It’s offensive for Premier League clubs to suggest they are the ones at financial risk | Jonathan Liew

Is the Premier League vital when grassroots organisations, lower-league clubs and the women’s game are under threat?

Another week, another Zoom. On the morning after the 2019-20 Premier League was supposed to finish, its 20 clubs will once again gather in their virtual conference room to decide how it will actually finish. There, emboldened by the successful resumption of the Bundesliga over the weekend, they will vote on the league’s protocols for returning to training, before debating how they will play the season’s 92 remaining fixtures, and what should happen if they cannot.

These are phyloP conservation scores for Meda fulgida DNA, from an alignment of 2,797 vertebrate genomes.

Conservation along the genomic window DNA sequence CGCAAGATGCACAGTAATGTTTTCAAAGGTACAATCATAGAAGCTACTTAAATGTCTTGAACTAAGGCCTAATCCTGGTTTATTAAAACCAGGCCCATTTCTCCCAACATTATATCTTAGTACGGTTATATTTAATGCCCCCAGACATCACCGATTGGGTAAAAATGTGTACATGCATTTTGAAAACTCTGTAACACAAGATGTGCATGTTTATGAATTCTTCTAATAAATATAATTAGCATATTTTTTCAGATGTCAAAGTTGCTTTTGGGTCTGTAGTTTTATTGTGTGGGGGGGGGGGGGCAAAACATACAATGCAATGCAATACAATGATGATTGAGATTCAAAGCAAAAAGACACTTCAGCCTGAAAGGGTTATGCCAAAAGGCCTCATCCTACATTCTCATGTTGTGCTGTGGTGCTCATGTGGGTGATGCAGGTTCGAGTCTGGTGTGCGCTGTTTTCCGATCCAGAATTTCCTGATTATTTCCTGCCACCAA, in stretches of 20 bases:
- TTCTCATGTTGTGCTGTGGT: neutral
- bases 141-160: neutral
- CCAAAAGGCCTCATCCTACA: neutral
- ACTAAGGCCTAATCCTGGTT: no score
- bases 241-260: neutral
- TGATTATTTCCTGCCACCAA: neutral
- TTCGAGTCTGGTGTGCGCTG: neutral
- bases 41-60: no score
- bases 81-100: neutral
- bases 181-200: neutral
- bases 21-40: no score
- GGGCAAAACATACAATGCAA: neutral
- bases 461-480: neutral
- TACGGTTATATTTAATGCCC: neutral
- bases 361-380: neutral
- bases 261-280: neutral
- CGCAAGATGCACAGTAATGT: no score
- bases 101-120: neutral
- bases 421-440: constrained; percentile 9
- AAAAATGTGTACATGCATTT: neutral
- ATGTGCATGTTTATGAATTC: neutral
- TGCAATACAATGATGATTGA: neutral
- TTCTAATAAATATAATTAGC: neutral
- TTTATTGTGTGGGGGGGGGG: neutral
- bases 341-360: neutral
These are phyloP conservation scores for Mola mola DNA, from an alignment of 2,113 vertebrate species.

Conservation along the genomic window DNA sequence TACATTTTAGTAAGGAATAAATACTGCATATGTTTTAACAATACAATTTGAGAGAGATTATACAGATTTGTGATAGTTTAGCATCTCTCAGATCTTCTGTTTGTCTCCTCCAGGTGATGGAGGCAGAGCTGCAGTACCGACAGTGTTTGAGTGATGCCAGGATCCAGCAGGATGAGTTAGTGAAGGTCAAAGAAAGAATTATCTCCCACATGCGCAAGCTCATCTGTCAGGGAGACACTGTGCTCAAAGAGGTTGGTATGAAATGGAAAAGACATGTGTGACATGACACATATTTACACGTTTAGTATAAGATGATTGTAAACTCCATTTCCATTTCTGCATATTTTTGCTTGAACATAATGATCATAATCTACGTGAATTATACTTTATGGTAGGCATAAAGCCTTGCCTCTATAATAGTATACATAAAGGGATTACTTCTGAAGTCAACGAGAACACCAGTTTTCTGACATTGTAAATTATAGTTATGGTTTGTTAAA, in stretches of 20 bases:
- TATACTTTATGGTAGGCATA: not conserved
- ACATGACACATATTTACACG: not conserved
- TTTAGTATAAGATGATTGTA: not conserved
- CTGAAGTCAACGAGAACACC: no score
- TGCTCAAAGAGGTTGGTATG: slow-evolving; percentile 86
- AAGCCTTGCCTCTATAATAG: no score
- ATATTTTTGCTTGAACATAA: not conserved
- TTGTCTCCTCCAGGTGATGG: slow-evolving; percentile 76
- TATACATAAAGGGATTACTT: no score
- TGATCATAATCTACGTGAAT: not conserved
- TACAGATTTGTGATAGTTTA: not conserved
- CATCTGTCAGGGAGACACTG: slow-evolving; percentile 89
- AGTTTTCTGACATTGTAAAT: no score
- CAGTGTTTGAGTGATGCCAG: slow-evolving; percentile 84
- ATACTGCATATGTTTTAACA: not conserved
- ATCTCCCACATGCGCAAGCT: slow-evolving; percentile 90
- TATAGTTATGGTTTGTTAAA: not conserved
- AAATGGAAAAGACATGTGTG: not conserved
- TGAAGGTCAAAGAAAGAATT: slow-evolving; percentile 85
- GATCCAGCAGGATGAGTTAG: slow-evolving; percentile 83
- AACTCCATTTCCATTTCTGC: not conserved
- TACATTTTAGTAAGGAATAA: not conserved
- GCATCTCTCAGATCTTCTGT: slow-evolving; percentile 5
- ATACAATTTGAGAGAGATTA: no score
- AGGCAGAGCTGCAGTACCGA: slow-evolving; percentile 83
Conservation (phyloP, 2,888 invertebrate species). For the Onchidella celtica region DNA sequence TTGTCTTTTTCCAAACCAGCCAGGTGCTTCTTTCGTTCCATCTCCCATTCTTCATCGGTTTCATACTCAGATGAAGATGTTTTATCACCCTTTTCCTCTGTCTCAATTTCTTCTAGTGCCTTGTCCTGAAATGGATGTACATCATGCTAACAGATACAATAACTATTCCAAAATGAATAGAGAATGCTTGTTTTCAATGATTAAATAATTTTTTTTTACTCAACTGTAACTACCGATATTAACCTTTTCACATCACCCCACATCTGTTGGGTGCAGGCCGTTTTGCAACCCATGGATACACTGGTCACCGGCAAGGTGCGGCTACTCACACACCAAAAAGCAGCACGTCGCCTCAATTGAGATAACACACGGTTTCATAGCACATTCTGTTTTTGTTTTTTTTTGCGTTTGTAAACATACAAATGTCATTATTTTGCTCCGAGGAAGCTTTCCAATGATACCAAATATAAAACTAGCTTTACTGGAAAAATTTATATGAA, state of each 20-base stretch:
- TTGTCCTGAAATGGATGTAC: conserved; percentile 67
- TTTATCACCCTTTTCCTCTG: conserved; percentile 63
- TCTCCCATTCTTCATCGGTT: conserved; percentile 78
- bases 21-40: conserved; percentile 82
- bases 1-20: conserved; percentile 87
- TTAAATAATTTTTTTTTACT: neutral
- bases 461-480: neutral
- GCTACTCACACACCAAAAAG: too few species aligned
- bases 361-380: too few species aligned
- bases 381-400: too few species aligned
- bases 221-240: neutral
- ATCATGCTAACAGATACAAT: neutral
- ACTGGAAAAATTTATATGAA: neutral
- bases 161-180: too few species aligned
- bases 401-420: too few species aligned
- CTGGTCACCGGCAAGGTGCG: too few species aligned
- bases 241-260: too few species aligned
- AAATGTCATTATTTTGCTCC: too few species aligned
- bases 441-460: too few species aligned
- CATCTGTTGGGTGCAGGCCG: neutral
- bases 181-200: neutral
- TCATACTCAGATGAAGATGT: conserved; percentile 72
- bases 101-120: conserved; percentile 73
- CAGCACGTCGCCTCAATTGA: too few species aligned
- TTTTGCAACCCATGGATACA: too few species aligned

If the first part should be simple enough – the clubs are overwhelmingly expected to vote through the new medical protocols, allowing players to return to formal training by Tuesday morning – then what follows promises to be a good deal more contentious. A potential restart date will be mooted, with 19 June seeming to be the frontrunner at present. At which point, the same people who brought us the VAR armpit debacle will try to convince us, with an entirely straight face, that they can run an impenetrable bio-secure league in the midst of a global pandemic.

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